"He just went crazy," said Chuck O'Leary, 26, of Peoria, whose wife, Kara, 28, witnessed part of the mayhem as she walked into the store shortly after 1 p.m. "

She said the guy just went ballistic and starting firing off shots."

The suspect, identified by police as Ed Lui, 53, was tracked to a nearby retirement community and arrested a few hours later.

David Kost, 25, said he was in his vehicle in the parking lot when he heard about seven shots fired. He ducked to the floorboards and came out when the firing stopped.

He said he saw one man, clearly dead, lying half under a car. Then someone shouted that there was another injured man, he said.

Kost and two other men, one who asked for rubber gloves and an emergency medical kit, rushed over to the man.

The victim was still alive when they found him in the shopping cart corral. Kost said he asked the man if he could hear him or if he was all right.

"He just looked at me," Kost said. "Every couple seconds, he would quiver."

Kost, a resident of Arrowhead Ranch, was horrified that the shooting happened in his community. "I live in a nice area of town," he said.

"This doesn't happen here."

The one and only serious Scrappleface post in the world!

Hat tip to Michelle Malkin. In it's entirety and without commentary, for it needs none:

An internal White House memo, leaked today, indicates how President George Bush initially planned to address
Cindy Sheehan's question: What "noble cause" did my son die for?

The draft memo includes suggestions from White House communications staff, followed by several paragraphs apparently handwritten by the president.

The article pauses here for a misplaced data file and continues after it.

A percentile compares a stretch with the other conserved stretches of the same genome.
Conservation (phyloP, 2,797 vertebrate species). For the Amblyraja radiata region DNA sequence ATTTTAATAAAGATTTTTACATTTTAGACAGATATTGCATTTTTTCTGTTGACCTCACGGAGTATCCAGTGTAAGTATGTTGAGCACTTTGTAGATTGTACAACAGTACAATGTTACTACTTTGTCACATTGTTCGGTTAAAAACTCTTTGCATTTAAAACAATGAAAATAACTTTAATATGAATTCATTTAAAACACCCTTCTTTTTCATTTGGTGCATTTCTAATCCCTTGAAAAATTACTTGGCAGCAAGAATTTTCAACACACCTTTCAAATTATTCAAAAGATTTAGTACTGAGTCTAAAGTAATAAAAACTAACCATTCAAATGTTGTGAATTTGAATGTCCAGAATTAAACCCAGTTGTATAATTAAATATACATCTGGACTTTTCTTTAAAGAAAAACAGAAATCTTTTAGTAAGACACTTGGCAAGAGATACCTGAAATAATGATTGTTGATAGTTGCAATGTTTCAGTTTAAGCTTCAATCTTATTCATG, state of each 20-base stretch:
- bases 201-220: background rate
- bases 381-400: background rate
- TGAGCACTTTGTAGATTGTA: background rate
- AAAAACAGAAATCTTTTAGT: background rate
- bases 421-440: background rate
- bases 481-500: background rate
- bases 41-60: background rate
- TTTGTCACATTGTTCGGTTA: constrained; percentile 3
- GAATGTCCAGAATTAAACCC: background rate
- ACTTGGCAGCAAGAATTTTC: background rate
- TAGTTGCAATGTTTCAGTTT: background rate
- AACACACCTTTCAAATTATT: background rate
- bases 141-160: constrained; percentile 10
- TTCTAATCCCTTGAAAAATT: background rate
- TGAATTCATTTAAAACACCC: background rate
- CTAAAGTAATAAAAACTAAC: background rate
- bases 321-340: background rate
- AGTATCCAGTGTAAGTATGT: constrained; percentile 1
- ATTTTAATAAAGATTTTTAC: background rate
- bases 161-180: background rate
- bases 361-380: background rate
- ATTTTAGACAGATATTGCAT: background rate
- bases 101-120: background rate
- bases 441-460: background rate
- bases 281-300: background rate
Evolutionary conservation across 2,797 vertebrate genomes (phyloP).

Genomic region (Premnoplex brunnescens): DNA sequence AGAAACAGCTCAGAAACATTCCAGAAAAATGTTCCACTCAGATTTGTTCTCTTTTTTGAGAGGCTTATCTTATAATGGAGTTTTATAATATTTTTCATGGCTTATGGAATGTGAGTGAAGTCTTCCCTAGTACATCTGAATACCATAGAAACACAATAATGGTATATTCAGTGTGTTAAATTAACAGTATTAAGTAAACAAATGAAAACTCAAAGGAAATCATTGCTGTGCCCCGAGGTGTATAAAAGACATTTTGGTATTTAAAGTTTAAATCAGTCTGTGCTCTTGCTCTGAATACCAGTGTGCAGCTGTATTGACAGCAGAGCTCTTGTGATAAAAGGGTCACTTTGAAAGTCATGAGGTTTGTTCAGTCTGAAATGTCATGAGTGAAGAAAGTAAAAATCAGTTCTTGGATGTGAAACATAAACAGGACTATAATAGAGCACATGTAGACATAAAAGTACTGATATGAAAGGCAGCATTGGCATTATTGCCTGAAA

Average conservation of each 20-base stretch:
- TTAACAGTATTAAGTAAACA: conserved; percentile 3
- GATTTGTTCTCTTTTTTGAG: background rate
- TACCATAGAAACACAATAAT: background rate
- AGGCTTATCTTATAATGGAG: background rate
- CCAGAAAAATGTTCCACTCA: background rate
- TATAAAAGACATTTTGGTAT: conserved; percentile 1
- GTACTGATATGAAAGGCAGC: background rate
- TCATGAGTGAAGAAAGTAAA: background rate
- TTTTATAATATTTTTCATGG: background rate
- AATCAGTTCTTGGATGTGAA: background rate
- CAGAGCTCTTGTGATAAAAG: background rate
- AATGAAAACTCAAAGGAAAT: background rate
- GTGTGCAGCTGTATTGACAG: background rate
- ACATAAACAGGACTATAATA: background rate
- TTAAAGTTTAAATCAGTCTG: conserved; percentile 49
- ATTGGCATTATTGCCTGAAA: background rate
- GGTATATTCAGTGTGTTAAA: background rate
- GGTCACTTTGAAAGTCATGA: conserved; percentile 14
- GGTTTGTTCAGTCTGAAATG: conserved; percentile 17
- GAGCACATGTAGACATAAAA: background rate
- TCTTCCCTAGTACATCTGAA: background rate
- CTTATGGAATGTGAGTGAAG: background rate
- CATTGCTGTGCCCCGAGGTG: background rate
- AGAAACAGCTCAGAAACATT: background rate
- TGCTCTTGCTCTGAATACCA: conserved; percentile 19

While handwriting experts from CBS News continue to pore over the document to verify its authenticity, here is the text of the president's alleged response to the grieving Mom whose protest has captured the hearts of America's journalists.

'Dear Mrs. Sheehan,

You have asked me to identify the noble cause for which your son died. I have not answered you personally out of respect for the nobility of your son's sacrifice.

Being president forces me into the spotlight, but I would rather stand in the shadows of men like Casey Sheehan.

Directing national attention on my response to your protest creates a distraction from what matters. The focus of our attention, and our admiration, should rest on people like Casey Sheehan, who stand in the breach when evil threatens to break out and consume a helpless people.

The running story on the news networks should be the valiant efforts of our troops -- the merchants of mercy who export freedom and import honor. They trade their own lives for the sake of others.

As a result, we live in a nation where a woman can camp outside of the president's house and verbally attack the president for weeks on end without fear of prison, torture or death. And the number of nations where such protest is possible has multiplied thanks to the work of our military.

You ask for what noble cause your son died?